Leo, our beloved big, beautiful boy, is 14 today. The life expectancy of a Labrador is 12 and that number, of course, is an average. Really long-lived outliers, dogs punching above their years-class, are mostly anecdotal. Jody, recently returned after a long sojourn in L.A., tells me that one of her elegant Belgian shepherds lived to be 16. A guy on the street, stopping to admire Leo, knew a guy whose chocolate Lab lived to be 17. More anecdotes, please.
I suppose Leo is slower, but last week I had to move to keep up with him as he ran down Greenwich Street, a dog on a mission, only stopping, to sniff, when we reached a green garbage can (peemail message board) at the corner of Harrison.
His rear legs look less powerful, have less strength for pushing up from slippery floors but he ignores the carpet remnants scattered around, meant to aid his traction. (Ryder sleeps on them.) Yet he’s fine on solid ground, runs in wide exuberant circles in what little snow there is in Stone Ridge. And he’s still eager to soak in the Esopus and the Groverkill, both strangely unfrozen much of this winter. And his appetite is perfect.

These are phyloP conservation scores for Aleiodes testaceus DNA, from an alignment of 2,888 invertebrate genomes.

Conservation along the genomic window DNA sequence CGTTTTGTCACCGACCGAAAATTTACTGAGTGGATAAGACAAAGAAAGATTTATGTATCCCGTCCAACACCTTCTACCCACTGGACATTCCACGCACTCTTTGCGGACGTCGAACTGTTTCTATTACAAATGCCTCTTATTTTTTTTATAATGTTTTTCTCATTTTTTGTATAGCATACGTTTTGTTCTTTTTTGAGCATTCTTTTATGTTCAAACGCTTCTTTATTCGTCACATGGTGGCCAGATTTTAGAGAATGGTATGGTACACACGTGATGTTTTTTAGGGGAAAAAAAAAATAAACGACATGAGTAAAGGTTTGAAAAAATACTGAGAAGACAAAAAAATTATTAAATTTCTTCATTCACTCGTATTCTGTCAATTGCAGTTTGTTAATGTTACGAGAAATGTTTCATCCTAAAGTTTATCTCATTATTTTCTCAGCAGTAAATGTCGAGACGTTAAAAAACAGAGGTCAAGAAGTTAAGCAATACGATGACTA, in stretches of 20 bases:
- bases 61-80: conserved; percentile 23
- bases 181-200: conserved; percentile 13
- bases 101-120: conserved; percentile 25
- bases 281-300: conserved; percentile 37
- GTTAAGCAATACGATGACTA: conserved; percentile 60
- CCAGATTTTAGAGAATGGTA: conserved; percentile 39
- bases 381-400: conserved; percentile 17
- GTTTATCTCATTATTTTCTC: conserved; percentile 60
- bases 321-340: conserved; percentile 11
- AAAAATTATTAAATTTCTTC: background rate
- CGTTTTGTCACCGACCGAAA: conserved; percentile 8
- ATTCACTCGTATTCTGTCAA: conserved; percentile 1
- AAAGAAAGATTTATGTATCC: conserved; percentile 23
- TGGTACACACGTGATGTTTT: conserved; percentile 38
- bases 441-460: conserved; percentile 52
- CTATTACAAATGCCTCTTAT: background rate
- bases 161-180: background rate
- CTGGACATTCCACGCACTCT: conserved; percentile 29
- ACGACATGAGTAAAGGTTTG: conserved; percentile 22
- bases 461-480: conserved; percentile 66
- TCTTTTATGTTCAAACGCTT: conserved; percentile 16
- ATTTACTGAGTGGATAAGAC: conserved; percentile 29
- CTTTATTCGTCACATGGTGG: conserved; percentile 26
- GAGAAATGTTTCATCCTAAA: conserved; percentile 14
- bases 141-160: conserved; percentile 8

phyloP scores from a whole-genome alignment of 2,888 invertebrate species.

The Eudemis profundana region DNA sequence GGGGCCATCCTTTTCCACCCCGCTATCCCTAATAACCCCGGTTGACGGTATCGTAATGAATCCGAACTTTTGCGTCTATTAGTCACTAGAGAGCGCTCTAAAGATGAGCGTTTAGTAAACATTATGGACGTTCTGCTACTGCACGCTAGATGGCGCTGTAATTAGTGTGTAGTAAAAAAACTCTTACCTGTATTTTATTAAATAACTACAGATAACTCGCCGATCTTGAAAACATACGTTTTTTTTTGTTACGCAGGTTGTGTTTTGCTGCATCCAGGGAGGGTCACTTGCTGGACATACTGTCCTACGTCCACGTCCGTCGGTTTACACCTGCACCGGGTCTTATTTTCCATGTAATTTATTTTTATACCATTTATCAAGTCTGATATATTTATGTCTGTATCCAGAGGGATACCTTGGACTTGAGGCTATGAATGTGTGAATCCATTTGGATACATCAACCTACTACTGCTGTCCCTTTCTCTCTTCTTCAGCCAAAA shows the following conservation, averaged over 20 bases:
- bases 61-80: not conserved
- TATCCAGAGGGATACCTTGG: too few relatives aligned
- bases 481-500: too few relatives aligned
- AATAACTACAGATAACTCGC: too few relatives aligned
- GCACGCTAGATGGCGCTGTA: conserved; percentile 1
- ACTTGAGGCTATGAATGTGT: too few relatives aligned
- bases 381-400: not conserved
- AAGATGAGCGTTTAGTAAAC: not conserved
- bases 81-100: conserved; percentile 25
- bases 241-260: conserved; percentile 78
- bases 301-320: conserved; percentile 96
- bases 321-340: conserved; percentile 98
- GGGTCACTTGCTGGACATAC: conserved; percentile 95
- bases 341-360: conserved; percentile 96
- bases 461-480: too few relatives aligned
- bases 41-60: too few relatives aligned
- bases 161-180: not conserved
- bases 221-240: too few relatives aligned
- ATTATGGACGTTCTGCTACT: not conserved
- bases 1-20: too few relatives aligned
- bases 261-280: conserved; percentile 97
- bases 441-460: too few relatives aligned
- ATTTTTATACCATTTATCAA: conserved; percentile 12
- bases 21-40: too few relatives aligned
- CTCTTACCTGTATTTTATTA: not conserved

Since Leo turned 12 I’ve been starring in my own remake of a scene from “Terms of Endearment.” I’m the Shirley MacLaine character, repeatedly waking up my aging dog (rather than the infant Deborah Winger), to determine if he’s still breathing, so that I can breathe easy. Roused from deep sleep, Leo looks at me, quizzically, “Whaaaat?”
Happy birthday, dear Schmoo, and (indulge my magical thinking) many more. Fifteen’s not unreasonable: x 7=105. Manuel de Oliveira lived longer, nearly 107, and George Abbott made it to 107½. (Maybe Leo should make films or write, direct and produce plays.)
And happy birthday, to my dear friend Camille, in warm and dry California.